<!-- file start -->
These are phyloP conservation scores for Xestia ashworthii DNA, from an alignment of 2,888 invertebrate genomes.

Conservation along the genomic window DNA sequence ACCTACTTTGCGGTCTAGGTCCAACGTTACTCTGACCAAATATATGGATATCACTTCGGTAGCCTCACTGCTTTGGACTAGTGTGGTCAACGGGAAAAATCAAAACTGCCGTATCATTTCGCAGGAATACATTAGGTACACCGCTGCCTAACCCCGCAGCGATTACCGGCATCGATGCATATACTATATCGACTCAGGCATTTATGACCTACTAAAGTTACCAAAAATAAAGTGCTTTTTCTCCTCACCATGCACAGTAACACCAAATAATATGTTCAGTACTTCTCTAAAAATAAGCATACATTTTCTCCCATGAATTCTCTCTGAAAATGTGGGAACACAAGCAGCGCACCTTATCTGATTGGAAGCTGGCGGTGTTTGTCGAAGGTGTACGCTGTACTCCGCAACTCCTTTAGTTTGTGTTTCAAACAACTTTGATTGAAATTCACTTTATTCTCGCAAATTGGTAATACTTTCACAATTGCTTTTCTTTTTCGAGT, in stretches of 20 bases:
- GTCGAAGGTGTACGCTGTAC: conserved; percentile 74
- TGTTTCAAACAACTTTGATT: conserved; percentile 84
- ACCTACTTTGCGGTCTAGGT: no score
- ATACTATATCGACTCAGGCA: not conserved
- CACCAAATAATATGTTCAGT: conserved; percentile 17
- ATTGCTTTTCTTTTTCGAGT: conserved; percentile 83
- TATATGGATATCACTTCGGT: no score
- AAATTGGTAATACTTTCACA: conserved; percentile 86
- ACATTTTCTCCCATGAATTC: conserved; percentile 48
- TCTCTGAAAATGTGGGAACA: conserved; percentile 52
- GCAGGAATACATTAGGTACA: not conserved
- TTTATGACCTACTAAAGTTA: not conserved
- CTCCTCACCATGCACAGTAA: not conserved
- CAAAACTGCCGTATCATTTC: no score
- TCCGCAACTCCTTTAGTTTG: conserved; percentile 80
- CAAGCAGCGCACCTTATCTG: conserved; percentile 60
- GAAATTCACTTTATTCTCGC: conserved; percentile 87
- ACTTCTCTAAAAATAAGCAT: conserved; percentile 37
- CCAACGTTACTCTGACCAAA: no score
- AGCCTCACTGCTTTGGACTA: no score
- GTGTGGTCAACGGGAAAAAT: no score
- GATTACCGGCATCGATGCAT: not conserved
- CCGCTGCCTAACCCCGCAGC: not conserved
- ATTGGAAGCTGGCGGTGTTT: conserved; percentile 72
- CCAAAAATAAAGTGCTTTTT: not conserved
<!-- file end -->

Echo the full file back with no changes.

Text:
These are phyloP conservation scores for Xestia ashworthii DNA, from an alignment of 2,888 invertebrate genomes.

Conservation along the genomic window DNA sequence ACCTACTTTGCGGTCTAGGTCCAACGTTACTCTGACCAAATATATGGATATCACTTCGGTAGCCTCACTGCTTTGGACTAGTGTGGTCAACGGGAAAAATCAAAACTGCCGTATCATTTCGCAGGAATACATTAGGTACACCGCTGCCTAACCCCGCAGCGATTACCGGCATCGATGCATATACTATATCGACTCAGGCATTTATGACCTACTAAAGTTACCAAAAATAAAGTGCTTTTTCTCCTCACCATGCACAGTAACACCAAATAATATGTTCAGTACTTCTCTAAAAATAAGCATACATTTTCTCCCATGAATTCTCTCTGAAAATGTGGGAACACAAGCAGCGCACCTTATCTGATTGGAAGCTGGCGGTGTTTGTCGAAGGTGTACGCTGTACTCCGCAACTCCTTTAGTTTGTGTTTCAAACAACTTTGATTGAAATTCACTTTATTCTCGCAAATTGGTAATACTTTCACAATTGCTTTTCTTTTTCGAGT, in stretches of 20 bases:
- GTCGAAGGTGTACGCTGTAC: conserved; percentile 74
- TGTTTCAAACAACTTTGATT: conserved; percentile 84
- ACCTACTTTGCGGTCTAGGT: no score
- ATACTATATCGACTCAGGCA: not conserved
- CACCAAATAATATGTTCAGT: conserved; percentile 17
- ATTGCTTTTCTTTTTCGAGT: conserved; percentile 83
- TATATGGATATCACTTCGGT: no score
- AAATTGGTAATACTTTCACA: conserved; percentile 86
- ACATTTTCTCCCATGAATTC: conserved; percentile 48
- TCTCTGAAAATGTGGGAACA: conserved; percentile 52
- GCAGGAATACATTAGGTACA: not conserved
- TTTATGACCTACTAAAGTTA: not conserved
- CTCCTCACCATGCACAGTAA: not conserved
- CAAAACTGCCGTATCATTTC: no score
- TCCGCAACTCCTTTAGTTTG: conserved; percentile 80
- CAAGCAGCGCACCTTATCTG: conserved; percentile 60
- GAAATTCACTTTATTCTCGC: conserved; percentile 87
- ACTTCTCTAAAAATAAGCAT: conserved; percentile 37
- CCAACGTTACTCTGACCAAA: no score
- AGCCTCACTGCTTTGGACTA: no score
- GTGTGGTCAACGGGAAAAAT: no score
- GATTACCGGCATCGATGCAT: not conserved
- CCGCTGCCTAACCCCGCAGC: not conserved
- ATTGGAAGCTGGCGGTGTTT: conserved; percentile 72
- CCAAAAATAAAGTGCTTTTT: not conserved